Then came the Middle Tamizh (called Sen-Tamizh in Tamizh, meaning ‘superb or best’ Tamizh… pardon my translation, it’s very rough…) at around 8th century AD. Middle Tamizh underwent major transitions and was Sanskritized, hence the similarity with other languages in modern India. The Pallavas seem to be the reason for this transformation in the language. Most temples that have survived the millennium have inscriptions on them, and they must’ve been written in Middle Tamizh. I have tried to comprehend the letters and try to form words, but failed to do so. Many such inscriptions can be found in the Brahadeeshwarar temple, also called as the big temple, which had been constructed at around 1010 AD by the most revered king, Rajaraja Cholan, for constructing this fantabulous temple.

It seemed odd… I could almost figure out a few successive letters in the temple, but never understood their meaning when they were put in succession. I mean, there seemed to be no continuation, and I couldn’t quite put my finger on why the few letters that looked a bit like the modern ones would carry a different pronunciation. Maybe they did not, after all. I’m not a language analyst or whatever. Anyway, experts might be able to translate it out and find sense in it, so it doesn’t matter if I can’t understand those alien-ish yet familiar script. I’d like to learn to decode translate it, though.

Most temples that stand strong until now had been constructed when Middle Tamil prevailed. In Sen-Tamizh, the use of the letter ∴ had ceased, Wikipedia tells me. It’s funny, because even in modern Tamizh, when we learn the letters, this symbol is still found, but no one ever uses it… in Tamizh. That letter has recently found a use, and by putting it beside the letter ‘pa’ will make it ‘fa’. And this is needed because English has the letter ‘F’, and if an English word has to be written down in Tamizh. Because of the extended use of English in Tamizh Nadu, this letter is gaining popularity again because most of the shops put up even English words in Tamizh letters on their boards.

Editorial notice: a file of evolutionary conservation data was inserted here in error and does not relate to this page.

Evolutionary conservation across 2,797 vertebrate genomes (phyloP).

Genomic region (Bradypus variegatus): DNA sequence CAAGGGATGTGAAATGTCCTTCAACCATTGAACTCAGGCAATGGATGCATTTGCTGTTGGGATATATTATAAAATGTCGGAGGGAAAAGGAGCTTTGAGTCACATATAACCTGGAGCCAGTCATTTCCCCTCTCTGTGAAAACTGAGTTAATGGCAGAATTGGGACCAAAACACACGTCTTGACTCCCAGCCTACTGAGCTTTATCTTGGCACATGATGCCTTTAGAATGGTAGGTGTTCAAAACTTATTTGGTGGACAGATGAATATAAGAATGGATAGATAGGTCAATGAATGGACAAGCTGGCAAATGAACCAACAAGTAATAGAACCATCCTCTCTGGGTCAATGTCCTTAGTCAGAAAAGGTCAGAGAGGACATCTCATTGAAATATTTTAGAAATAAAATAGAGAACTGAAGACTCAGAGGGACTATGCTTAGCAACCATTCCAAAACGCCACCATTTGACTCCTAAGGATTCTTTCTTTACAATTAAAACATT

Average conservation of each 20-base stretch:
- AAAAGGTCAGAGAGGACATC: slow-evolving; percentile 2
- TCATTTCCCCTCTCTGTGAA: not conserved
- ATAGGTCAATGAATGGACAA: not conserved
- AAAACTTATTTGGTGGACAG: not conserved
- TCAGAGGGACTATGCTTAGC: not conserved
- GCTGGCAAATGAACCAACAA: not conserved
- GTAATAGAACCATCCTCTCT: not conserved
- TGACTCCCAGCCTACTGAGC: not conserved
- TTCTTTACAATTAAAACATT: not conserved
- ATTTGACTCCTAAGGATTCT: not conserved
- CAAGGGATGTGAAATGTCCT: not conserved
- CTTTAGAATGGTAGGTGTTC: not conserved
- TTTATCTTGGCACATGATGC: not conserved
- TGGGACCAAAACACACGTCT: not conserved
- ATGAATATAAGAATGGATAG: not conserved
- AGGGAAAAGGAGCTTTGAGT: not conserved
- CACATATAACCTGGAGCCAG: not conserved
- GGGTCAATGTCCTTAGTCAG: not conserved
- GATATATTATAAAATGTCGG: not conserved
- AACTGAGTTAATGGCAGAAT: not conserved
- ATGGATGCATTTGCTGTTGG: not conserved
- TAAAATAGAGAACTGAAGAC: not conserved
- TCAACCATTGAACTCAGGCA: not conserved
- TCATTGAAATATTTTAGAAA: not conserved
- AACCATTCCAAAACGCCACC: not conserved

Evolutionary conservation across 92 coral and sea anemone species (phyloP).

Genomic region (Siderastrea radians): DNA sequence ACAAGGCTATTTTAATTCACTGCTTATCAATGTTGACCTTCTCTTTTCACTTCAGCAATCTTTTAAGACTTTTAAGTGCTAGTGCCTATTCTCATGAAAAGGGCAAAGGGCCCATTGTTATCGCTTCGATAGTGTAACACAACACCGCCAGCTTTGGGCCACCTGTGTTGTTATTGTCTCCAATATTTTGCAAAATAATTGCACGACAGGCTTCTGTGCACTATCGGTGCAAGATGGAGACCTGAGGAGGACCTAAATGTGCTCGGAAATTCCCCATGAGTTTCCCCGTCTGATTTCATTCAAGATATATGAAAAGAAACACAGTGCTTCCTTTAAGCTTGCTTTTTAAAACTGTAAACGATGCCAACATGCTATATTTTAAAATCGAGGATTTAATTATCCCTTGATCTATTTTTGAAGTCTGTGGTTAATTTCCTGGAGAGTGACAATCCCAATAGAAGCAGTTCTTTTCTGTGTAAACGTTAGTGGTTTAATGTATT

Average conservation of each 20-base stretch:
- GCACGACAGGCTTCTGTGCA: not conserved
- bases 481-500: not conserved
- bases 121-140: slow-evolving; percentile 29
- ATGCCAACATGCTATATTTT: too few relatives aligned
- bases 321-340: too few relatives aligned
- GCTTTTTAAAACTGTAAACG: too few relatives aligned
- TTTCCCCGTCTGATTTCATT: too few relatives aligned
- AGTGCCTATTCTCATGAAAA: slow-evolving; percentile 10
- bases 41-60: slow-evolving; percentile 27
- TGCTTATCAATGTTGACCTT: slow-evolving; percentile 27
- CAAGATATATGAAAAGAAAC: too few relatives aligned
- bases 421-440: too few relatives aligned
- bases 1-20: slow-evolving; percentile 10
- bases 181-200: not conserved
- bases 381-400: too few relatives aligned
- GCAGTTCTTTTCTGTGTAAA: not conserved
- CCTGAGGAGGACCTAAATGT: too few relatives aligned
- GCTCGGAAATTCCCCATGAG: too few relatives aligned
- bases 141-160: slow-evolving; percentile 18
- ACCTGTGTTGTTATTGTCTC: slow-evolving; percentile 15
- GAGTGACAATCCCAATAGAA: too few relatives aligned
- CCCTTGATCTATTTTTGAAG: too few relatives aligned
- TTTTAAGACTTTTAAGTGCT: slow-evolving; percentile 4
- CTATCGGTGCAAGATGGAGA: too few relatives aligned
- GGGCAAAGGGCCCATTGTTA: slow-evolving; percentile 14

The modern Tamizh had evolved around the 17th century, and must be very much different from the proto-Dravidian language that it had originally evolved from. It has adapted itself to the English-type punctuations, which was not allowed in Old and Sen-Tamizh. And today, people in different districts of the state speak different dialects (that too, colloquially), mingled with English. And I’d probably be the worst of all, speaking a mixed language of colloquial Tamizh, English, Telugu, Hindi, Korean and a little bit of whatever language I learn whenever and ultimately calling it… ‘Tamizh’.

I actually make new words combining two languages. No one else except my mother can understand that. (Or maybe they could, if they knew both the languages that I use to create my new word)…

Alright, back to relevancy.

So… Modern Tamizh, I’d bet, is nowhere near the beautiful, independent language that it used to be. Though the language has undergone a lot of change, I doubt the script and the letter-structure had been completely modified. It seems that the Old Tamizh still has an influence on the modern-day Tamizh, because Tamizh script is different from the other languages. Hindi, Telugu and the others seem to have the same kind of letters, but Tamil has very few. It’s very unique. And I know this because I have learnt all three specified.

And Malayalam must have originated from/split from Tamizh, too, because it has a similar letters. And we must be thankful to the Pandiya and Chozha (Chola) dynasties for preserving and enriching the Tamizh culture and literature, and the Chera kings for doing the same to Malayalam.

But with the modern-day English craze, the ancient language of the Tamils that is sometimes even compared with Sanskrit will soon evolve into something else, and might also bring a few English and other words into its vocabulary.

Source: Wikipedia.